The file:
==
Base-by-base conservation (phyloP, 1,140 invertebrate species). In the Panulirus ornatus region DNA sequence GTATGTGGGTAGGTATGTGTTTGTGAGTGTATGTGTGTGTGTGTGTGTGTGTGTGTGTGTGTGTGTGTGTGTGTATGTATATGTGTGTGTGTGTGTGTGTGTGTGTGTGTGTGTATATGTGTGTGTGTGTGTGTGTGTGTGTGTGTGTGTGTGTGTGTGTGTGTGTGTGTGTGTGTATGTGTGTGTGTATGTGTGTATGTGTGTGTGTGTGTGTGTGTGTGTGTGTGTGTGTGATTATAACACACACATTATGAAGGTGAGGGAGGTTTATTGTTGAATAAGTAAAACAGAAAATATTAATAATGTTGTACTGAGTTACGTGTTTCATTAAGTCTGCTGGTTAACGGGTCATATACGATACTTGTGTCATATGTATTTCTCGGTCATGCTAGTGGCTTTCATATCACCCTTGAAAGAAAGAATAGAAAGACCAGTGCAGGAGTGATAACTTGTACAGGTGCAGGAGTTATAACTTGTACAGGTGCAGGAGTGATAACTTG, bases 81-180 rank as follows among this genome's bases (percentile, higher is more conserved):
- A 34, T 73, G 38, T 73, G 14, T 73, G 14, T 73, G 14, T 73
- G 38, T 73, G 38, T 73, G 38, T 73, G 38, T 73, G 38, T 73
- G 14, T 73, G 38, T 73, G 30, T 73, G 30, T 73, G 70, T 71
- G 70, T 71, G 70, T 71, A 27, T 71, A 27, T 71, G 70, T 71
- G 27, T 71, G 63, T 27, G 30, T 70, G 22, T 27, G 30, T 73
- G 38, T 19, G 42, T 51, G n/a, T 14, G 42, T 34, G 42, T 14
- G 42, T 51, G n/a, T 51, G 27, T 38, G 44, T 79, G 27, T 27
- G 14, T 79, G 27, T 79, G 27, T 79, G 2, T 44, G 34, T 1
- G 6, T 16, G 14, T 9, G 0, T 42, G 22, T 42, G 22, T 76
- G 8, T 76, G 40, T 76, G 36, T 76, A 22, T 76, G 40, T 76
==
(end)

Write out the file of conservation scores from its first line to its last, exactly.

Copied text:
Base-by-base conservation (phyloP, 1,140 invertebrate species). In the Panulirus ornatus region DNA sequence GTATGTGGGTAGGTATGTGTTTGTGAGTGTATGTGTGTGTGTGTGTGTGTGTGTGTGTGTGTGTGTGTGTGTGTATGTATATGTGTGTGTGTGTGTGTGTGTGTGTGTGTGTGTATATGTGTGTGTGTGTGTGTGTGTGTGTGTGTGTGTGTGTGTGTGTGTGTGTGTGTGTGTGTATGTGTGTGTGTATGTGTGTATGTGTGTGTGTGTGTGTGTGTGTGTGTGTGTGTGTGATTATAACACACACATTATGAAGGTGAGGGAGGTTTATTGTTGAATAAGTAAAACAGAAAATATTAATAATGTTGTACTGAGTTACGTGTTTCATTAAGTCTGCTGGTTAACGGGTCATATACGATACTTGTGTCATATGTATTTCTCGGTCATGCTAGTGGCTTTCATATCACCCTTGAAAGAAAGAATAGAAAGACCAGTGCAGGAGTGATAACTTGTACAGGTGCAGGAGTTATAACTTGTACAGGTGCAGGAGTGATAACTTG, bases 81-180 rank as follows among this genome's bases (percentile, higher is more conserved):
- A 34, T 73, G 38, T 73, G 14, T 73, G 14, T 73, G 14, T 73
- G 38, T 73, G 38, T 73, G 38, T 73, G 38, T 73, G 38, T 73
- G 14, T 73, G 38, T 73, G 30, T 73, G 30, T 73, G 70, T 71
- G 70, T 71, G 70, T 71, A 27, T 71, A 27, T 71, G 70, T 71
- G 27, T 71, G 63, T 27, G 30, T 70, G 22, T 27, G 30, T 73
- G 38, T 19, G 42, T 51, G n/a, T 14, G 42, T 34, G 42, T 14
- G 42, T 51, G n/a, T 51, G 27, T 38, G 44, T 79, G 27, T 27
- G 14, T 79, G 27, T 79, G 27, T 79, G 2, T 44, G 34, T 1
- G 6, T 16, G 14, T 9, G 0, T 42, G 22, T 42, G 22, T 76
- G 8, T 76, G 40, T 76, G 36, T 76, A 22, T 76, G 40, T 76